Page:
However, the classification threshold we set will effect how often we assign a particular label to new pieces of data.

Why does this matter?

## Different thresholds change evaluation metrics¶

Critically, our choice of classification threshold will affect our evaluation metrics above in predictable ways.

In our iris dataset, labeling new data points based on the mode of 3 nearest neighbors sets a threshold of 2/3 for ‘versicolor’ labels.

If we set a lower threshold of 1/3:

• We will label more test items as ‘versicolor’ since we only need 1 out of 3 neighbors to be ‘versicolor’

• We will have a higher true positive rate (and lower false negative rate) because we are more likely to detect all true versicolor items this way

• But, we will have a higher false positive rate (and lower true negative rate) since we will label more things as ‘versicolor’ that shouldn’t be due to our low threshold.

If instead we set a very high threshold of 3/3:

• We will label fewer test items as ‘versicolor’ since we now need 3 out of 3 neighbors to be ‘versicolor’ before labeling a new item ‘versicolor’.

• We will have a lower true positive rate (and higher false negative rate) because we are more likely to pass up on some true versicolor items this way

• We will have a lower false positive rate (and higher true negative rate) since we will label few things as ‘versicolor’ that shouldn’t be due to our high threshold.

Let’s illustrate this by looking at this pattern in our data.

## ROC curves: expressing accuracy across different thresholds¶

Below, we’re going to compute the “versicolor probability” in our test set from above for a classifier with 5 nearest neighbors.

Then, we’ll look at how different thresholds for identifying test items as ‘versicolor’ change our true positive rate and false positive rate in opposite directions.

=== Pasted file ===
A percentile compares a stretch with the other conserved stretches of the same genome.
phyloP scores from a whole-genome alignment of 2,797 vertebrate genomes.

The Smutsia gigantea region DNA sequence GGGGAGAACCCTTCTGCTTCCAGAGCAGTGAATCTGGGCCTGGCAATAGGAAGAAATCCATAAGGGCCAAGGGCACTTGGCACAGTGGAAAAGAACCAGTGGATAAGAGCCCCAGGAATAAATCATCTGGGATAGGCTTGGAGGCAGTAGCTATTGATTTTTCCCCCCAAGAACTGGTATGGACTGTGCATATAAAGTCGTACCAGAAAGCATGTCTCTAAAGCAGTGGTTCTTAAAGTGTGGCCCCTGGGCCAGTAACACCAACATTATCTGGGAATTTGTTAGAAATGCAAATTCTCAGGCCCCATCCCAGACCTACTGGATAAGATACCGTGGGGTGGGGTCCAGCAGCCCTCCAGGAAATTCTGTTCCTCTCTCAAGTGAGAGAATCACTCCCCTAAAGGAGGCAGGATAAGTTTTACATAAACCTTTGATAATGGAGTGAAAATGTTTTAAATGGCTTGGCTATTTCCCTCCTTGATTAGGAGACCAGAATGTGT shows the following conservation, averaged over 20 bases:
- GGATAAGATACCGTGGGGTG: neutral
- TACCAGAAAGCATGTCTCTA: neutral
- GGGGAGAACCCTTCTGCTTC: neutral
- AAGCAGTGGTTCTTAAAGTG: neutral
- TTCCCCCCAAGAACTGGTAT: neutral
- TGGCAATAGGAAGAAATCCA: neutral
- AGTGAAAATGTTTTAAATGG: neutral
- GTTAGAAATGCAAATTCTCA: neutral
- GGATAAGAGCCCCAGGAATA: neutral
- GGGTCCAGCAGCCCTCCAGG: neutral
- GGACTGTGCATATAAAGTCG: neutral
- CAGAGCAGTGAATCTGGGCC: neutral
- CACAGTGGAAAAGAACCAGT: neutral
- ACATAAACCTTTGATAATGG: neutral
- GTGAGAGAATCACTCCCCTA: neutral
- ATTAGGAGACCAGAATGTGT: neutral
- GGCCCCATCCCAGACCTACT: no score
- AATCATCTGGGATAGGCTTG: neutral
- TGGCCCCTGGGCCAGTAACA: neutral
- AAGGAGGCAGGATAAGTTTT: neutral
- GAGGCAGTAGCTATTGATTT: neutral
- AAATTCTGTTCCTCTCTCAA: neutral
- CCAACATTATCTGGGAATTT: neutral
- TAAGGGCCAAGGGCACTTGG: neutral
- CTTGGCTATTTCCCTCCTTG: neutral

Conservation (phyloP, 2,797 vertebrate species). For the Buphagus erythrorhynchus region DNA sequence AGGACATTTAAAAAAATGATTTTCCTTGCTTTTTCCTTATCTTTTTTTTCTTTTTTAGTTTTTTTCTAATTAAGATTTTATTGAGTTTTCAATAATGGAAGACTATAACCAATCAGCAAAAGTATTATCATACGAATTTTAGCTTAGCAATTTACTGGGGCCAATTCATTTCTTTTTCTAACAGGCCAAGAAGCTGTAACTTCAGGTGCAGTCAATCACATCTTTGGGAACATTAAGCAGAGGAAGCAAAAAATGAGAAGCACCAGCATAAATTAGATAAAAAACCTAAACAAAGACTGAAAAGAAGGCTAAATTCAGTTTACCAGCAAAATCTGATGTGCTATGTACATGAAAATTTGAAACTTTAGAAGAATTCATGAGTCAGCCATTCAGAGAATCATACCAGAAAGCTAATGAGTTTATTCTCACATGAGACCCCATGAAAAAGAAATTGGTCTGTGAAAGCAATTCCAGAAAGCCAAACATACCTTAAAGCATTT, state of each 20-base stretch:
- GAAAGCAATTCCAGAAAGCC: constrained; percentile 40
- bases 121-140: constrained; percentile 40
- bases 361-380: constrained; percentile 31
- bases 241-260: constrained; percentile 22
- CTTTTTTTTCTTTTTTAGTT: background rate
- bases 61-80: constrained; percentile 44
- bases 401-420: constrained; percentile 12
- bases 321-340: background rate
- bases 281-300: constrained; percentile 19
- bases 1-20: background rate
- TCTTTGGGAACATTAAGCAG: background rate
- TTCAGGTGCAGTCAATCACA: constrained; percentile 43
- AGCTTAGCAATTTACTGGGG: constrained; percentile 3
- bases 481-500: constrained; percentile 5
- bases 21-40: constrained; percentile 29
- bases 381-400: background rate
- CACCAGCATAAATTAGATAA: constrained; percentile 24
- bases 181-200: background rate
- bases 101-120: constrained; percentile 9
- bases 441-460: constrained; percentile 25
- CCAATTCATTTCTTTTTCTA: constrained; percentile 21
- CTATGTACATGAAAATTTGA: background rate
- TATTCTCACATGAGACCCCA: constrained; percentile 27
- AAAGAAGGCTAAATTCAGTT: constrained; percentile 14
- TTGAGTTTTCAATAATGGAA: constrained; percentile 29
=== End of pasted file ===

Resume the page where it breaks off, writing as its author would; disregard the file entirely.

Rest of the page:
Step 1: use the k-NN predict_proba function shown above to get probability values for each test item $$p(\text{'versicolor'})$$ rather than hard classifications

knn = KNeighborsClassifier(n_neighbors = 5).fit(X = xtrain, y = ytrain)

# Here's our soft classification with 5 nearest neighbors (converted to dataframe for easier processing)
versicolor_probs = pd.DataFrame(knn.predict_proba(X = xtest),
columns = ["non-versicolor_prob", "versicolor_prob"]
)

# Let's add the true values for comparison
versicolor_probs['true_label'] = ytest

versicolor_probs
---------------------------------------------------------------------------
NameError                                 Traceback (most recent call last)
<ipython-input-8-a2bc349bf354> in <module>
----> 1 knn = KNeighborsClassifier(n_neighbors = 5).fit(X = xtrain, y = ytrain)
2
3 # Here's our soft classification with 5 nearest neighbors (converted to dataframe for easier processing)
4 versicolor_probs = pd.DataFrame(knn.predict_proba(X = xtest),
5                                 columns = ["non-versicolor_prob", "versicolor_prob"]

NameError: name 'KNeighborsClassifier' is not defined

Step 2: Now, let’s pick a range of classification thresholds for ‘versicolor’ and show how this changes what values we assign to the test items.

For $$k$$-nearest neighbors, the thresholds are intuitive because we can break them out by each possible voting arrangement of our 5 neighbors.

# Which test items get labeled 'versicolor' if you only need 1 nearest neighbor to be versicolor?
versicolor_probs['k1_label'] = np.where( # np.where is like an "if-else" condition for this column value
versicolor_probs['versicolor_prob'] >= 0.2, # condition
'versicolor', # value in all rows where condition above is True
'non-versicolor' # value in all rows where condition above is False
)

# Which test items get labeled 'versicolor' if you need at least 2 nearest neighbors to be versicolor?
versicolor_probs['k2_label'] = np.where(
versicolor_probs['versicolor_prob'] >= 0.4,
'versicolor',
'non-versicolor'
)

# Which test items get labeled 'versicolor' if you need at least 3 nearest neighbors to be versicolor?
versicolor_probs['k3_label'] = np.where(
versicolor_probs['versicolor_prob'] >= 0.6,
'versicolor',
'non-versicolor'
)

# Which test items get labeled 'versicolor' if you need at least 4 nearest neighbors to be versicolor?
versicolor_probs['k4_label'] = np.where(
versicolor_probs['versicolor_prob'] >= 0.8,
'versicolor',
'non-versicolor'
)

# Which test items get labeled 'versicolor' if you need *all 5* nearest neighbors to be versicolor?
versicolor_probs['k5_label'] = np.where(
versicolor_probs['versicolor_prob'] >= 1.0,